By Jess Fenton
26th February 2012

A good movie will stay with you, move you. A great movie will do those things and more. That extra something comes from displaying the very true and hauntingly real portrayals of human nature and behaviour. In the past, films such as 'Closer', 'Before Sunrise', last year's Oscar-nominated 'Blue Valentine' and this year's 'Weekend' have all done this. Now comes the 2011 Sundance Film Festival Grand Jury prize winner, 'Like Crazy'. This not-to-be-missed indie gem shows the emotional danger that comes from long-distance relationships, and the lives we start to lead past our school years.

When English wannabe writer Anna (Felicity Jones) meets American wannabe furniture designer Jacob (Anton Yelchin) at an LA university, they spend a blissful chair, whiskey and love-filled year together. Upon graduation, Anna's student Visa expires and she must return to the UK. She instead decides to spend the summer with Jacob before a quick trip home. On account of this Visa violation, Anna returns to the U.S. and is flagged by immigration and placed on a 4-year ban. The film follows Anna and Jacob through the years as they are forced to endure and navigate their long-distance relationship while continuing to set up and live their own lives in separate countries.


Based on director Drake Doremus' real-life experiences with his Austrian ex-wife, the filmmaker adopted an improv style as the film had no set script. This spot-on instinct is strengthened by the film's outstanding cast and their amazing chemistry. Jones and Yelchin's intense yet subtle and highly accurate performances showcase that something as strong as love can, at the same time, be so fragile. Along with the Grand Jury prize, Felicity Ward picked up the Sundance Special Jury Prize (Dramatic) for her role as Anna, a part she received only days before shooting began.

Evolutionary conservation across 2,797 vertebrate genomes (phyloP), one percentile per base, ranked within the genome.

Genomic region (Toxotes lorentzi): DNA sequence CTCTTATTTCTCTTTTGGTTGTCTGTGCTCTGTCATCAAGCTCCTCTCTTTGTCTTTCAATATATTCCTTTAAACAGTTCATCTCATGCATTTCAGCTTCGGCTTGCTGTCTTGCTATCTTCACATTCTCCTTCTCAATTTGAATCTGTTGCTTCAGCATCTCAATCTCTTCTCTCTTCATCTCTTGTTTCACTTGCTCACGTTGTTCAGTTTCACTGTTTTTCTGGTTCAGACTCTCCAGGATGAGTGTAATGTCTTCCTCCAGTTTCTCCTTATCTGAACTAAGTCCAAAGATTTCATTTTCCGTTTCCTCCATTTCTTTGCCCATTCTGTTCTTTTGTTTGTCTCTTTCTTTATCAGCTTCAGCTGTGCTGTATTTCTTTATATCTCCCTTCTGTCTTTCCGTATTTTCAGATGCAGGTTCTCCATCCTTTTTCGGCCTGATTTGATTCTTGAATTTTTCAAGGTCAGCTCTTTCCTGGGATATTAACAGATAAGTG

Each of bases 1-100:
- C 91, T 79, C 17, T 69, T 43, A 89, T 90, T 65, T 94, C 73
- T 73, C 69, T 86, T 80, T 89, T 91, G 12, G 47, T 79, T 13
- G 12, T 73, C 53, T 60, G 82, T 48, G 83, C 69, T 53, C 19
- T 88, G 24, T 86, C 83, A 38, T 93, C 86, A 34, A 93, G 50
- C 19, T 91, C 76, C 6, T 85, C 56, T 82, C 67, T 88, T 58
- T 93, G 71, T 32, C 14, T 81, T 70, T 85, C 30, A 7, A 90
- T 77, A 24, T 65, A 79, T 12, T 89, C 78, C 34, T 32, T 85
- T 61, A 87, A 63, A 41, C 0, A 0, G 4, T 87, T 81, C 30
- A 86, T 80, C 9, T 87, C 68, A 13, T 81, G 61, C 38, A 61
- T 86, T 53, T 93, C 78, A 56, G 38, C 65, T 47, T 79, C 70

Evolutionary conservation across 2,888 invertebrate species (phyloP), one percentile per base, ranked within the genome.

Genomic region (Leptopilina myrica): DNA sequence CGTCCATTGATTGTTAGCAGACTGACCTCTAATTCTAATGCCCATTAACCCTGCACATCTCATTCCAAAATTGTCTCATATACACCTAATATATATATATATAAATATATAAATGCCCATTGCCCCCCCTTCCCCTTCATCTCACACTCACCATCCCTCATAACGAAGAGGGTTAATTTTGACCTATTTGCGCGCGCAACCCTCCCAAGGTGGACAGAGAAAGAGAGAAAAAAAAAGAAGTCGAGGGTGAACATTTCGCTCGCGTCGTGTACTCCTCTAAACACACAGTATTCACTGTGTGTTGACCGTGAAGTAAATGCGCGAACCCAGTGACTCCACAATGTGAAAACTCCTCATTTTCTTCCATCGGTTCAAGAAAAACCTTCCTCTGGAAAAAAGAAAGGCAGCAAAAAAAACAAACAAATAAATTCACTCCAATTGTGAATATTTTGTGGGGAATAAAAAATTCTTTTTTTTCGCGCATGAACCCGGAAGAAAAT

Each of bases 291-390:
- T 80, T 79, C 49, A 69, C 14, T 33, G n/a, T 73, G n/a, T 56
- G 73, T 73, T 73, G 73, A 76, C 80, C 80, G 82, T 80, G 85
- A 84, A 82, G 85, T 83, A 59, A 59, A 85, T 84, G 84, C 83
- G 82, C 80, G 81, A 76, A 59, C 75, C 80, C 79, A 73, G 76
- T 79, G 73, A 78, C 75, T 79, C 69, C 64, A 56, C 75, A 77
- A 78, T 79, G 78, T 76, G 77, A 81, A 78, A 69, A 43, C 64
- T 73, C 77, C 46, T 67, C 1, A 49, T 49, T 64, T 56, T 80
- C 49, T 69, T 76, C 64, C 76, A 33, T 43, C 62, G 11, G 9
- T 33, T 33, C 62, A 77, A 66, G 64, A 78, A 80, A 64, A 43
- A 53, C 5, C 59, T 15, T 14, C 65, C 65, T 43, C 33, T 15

Jones and Yelchin's intense yet subtle and highly accurate performances showcase that something as strong as love can, at the same time, be so fragile.

The handheld camera technique allows you to feel deeply involved in these character's lives, while still remaining engrossed and empathetic to this most intimate story. Its sincerity is breathtaking, free of the melodrama of your typical Hollywood film - this production chooses to display the subtle complexities of life, love and relationships.

This isn't just for anyone who's experienced or experiencing a long-distance relationship. This film is for anyone who has the joy of experiencing the ecstasy of new love and the agony of losing or struggling through it. For anyone who has had to fight for the person they want, who has had doubts, fought temptation, wanted someone perhaps too much and everything in between. This film will stay with you long after the credits have rolled, in the best and worst way.

RELATEDFORCE OF NATURE: THE DRY 2Eric Bana Returns to Aaron Falk
RELATEDMAY DECEMBERThe dangers of our insecurities
RELATEDTHE COLOR PURPLEThe frustration of a film musical that doesn't want to be a film musical
RELATEDALL OF US STRANGERSAn astonishing ghost story of infinite beauty, sadness and wisdom
RELATEDAFTER EVER HAPPYWattpad fanfic reaches its anticlimax
RELATEDMOTHERS' INSTINCTAn old-school feminist psychological thriller
© 2011 - 2024 midnightproductions
All rights reserved

Support SWITCH | Disclaimer | Contact Us